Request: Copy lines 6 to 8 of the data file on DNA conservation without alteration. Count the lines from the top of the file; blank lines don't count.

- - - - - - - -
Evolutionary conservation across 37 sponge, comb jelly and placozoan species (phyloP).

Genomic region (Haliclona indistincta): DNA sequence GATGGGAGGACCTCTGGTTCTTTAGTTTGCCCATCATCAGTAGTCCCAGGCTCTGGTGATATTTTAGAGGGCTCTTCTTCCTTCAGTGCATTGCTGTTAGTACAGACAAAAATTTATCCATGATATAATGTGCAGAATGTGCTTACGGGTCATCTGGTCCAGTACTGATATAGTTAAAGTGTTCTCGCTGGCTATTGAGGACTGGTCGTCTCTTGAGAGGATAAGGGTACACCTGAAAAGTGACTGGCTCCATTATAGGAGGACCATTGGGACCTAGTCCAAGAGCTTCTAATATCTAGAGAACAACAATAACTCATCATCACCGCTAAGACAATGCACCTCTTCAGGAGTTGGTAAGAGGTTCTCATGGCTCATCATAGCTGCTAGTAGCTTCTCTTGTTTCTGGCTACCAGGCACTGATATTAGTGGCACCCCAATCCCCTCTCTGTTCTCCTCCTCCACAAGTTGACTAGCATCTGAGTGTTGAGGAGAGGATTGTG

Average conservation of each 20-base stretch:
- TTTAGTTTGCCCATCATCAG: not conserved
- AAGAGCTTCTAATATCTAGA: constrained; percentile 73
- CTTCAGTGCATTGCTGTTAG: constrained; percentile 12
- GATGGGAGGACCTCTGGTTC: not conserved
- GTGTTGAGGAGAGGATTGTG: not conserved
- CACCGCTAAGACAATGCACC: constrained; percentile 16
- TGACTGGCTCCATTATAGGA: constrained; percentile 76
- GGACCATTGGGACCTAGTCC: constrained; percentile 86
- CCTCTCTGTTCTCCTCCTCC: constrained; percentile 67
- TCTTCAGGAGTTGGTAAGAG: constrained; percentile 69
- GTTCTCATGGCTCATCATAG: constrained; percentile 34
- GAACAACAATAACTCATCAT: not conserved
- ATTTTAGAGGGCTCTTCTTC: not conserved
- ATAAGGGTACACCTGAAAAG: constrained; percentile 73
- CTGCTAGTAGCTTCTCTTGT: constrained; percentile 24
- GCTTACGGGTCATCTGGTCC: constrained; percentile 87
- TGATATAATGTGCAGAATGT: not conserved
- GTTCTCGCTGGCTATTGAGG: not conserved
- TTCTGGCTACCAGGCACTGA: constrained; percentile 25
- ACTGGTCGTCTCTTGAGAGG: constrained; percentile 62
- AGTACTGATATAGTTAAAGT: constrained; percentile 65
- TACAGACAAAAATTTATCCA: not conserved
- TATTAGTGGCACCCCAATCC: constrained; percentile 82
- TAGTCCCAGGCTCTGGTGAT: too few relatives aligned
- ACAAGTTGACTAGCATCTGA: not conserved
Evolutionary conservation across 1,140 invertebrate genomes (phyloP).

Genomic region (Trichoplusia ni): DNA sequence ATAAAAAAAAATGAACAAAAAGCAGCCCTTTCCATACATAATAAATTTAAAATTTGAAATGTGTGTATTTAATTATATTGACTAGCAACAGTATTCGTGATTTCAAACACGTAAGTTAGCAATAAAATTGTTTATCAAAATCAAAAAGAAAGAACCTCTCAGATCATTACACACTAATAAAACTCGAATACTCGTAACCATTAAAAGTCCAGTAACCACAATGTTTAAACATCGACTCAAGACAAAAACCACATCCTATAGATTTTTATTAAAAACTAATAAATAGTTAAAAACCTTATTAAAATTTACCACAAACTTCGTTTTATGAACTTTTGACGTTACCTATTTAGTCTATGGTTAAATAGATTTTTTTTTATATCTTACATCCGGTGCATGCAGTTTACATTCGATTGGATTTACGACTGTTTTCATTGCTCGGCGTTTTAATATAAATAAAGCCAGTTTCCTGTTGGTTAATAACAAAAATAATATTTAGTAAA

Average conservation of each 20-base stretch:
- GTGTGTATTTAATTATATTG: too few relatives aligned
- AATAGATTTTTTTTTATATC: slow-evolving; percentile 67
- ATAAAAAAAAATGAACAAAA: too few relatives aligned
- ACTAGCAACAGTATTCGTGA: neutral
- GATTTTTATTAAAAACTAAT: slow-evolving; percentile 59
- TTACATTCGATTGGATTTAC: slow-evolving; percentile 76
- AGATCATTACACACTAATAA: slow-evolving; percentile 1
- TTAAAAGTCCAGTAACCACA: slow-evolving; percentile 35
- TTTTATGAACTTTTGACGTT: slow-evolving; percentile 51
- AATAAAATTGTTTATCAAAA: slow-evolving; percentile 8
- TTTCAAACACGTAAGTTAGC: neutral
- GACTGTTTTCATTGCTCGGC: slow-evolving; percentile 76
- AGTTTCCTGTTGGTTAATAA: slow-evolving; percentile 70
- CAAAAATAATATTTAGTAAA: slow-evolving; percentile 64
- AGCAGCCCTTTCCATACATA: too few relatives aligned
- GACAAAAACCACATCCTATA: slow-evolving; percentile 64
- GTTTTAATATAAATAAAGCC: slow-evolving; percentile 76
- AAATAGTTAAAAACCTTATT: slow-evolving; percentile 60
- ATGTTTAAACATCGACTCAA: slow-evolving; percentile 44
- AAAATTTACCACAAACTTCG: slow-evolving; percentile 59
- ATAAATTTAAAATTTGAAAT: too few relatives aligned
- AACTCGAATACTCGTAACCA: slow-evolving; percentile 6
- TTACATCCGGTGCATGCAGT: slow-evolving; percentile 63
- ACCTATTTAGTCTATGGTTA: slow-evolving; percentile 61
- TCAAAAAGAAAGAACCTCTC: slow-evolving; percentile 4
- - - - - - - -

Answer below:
- CTTCAGTGCATTGCTGTTAG: constrained; percentile 12
- GATGGGAGGACCTCTGGTTC: not conserved
- GTGTTGAGGAGAGGATTGTG: not conserved